Minister found guilty of role in murder case

Nation of Islam minister Malvester Dixon Jr. was convicted of being an accessory after the fact.

The Roanoke Times/August 11, 2005
By Mike Allen

Stuart - A Patrick County jury found a Nation of Islam minister guilty Thursday of being an accessory after the fact to capital murder in a September 2000 shooting death in Martinsville.

Malvester Dixon Jr., 56, had been facing a capital murder charge related to the slaying of Lisa Nicole Thomas in her Martinsville shop. The jury of five women and seven men deliberated for about eight hours over three days before convicting Dixon of the lesser accessory charge. They also convicted him of using a firearm in a felony, shooting into an occupied dwelling and conspiracy to commit capital murder, and recommended a total sentence of 16 years in prison. The case was moved from Martinsville because of pretrial publicity.

One of the jurors cried after Circuit Court Judge Martin Clark read the sentence. After the jury was released, about 20 relatives and friends of Dixon gathered by him. He offered them smiles and pats on the shoulder before deputies led him away.

Martinsville Commonwealth's Attorney Joan Ziglar argued in court that Dixon conspired with Maverick Thomas, Lisa Thomas' husband, to have her killed. Maverick Thomas was convicted of capital murder for hire and other charges in a jury trial in Roanoke that ended two weeks ago. He received life in prison without parole for the capital conviction. A jury also recommended that Thomas serve an additional 33 years in prison for the related charges.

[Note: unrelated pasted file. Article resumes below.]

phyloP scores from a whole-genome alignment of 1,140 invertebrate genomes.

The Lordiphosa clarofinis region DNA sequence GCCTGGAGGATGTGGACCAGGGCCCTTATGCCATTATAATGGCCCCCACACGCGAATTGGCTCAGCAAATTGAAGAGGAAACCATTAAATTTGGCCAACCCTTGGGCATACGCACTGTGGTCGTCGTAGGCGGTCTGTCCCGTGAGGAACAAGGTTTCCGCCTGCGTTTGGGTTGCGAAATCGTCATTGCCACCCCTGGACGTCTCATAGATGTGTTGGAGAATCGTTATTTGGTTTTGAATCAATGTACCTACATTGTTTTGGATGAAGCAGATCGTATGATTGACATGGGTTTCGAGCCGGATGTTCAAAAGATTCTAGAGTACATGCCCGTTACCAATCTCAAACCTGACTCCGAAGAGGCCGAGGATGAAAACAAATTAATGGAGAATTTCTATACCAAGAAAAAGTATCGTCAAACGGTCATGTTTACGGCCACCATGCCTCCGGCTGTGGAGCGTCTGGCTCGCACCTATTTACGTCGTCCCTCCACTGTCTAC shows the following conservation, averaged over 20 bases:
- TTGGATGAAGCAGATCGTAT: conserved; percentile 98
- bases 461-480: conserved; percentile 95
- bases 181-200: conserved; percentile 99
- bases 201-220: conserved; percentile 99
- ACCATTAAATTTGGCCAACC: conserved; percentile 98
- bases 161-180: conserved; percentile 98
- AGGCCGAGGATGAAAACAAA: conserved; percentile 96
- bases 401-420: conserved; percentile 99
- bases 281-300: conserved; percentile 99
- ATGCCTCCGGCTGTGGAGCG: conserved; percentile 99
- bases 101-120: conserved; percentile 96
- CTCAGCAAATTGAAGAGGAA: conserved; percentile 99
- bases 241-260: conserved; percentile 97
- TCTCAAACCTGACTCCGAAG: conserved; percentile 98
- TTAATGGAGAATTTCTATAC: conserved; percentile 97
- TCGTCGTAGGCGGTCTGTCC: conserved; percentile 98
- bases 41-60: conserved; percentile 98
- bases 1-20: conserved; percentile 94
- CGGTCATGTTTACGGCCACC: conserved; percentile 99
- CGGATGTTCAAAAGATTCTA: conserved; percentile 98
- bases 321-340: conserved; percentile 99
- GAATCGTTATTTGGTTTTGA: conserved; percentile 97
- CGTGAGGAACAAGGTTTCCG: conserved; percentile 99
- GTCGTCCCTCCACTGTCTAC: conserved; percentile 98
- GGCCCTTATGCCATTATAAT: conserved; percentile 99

At both trials, Billy Ray Manns, now 20, testified that when he was 16, Dixon and Thomas paid him $10,000 to kill Lisa Thomas. Manns was tried twice for the capital murder of Lisa Thomas, but was ultimately acquitted. Afterward, while in custody on unrelated charges, he told police he was her killer. In October 2003, he pleaded guilty to conspiracy to commit capital murder. In exchange for his testimony, he will serve one year of a 20-year sentence.

In her closing arguments Tuesday, Ziglar told the jury she made a deal with Manns "which I do not apologize for." When investigating members of a conspiracy, she said, "until you get one of them to turn on the others, you don't get anywhere with any of them."

Ziglar emphasized the testimony of a woman who said she was at the hospital the night of the killing and overheard Dixon telling members of his Nation of Islam study group - which Maverick Thomas belonged to - not to mourn for Lisa Thomas because "she wasn't worth it."

Ziglar also said that Dixon would not allow members of his study group to speak to police unless they cleared it with him. She did not provide an explanation as to Dixon's motive for participating in the conspiracy.

Defense attorneys countered that parts of Manns' story were invented, and that his testimony was the only evidence that tied Dixon to the crime.

Thursday, defense attorney Tony Anderson told the jury that he respected their verdict, but was disappointed by it. Because a gag order has been placed on the lawyers in the Dixon case, neither side would comment after the trial ended.

Both Thomas and Dixon will have sentencing hearings in which judges will weigh whether to impose the full sentences recommended by their juries. Thomas' is scheduled for Oct. 3, Dixon's for Nov. 4.

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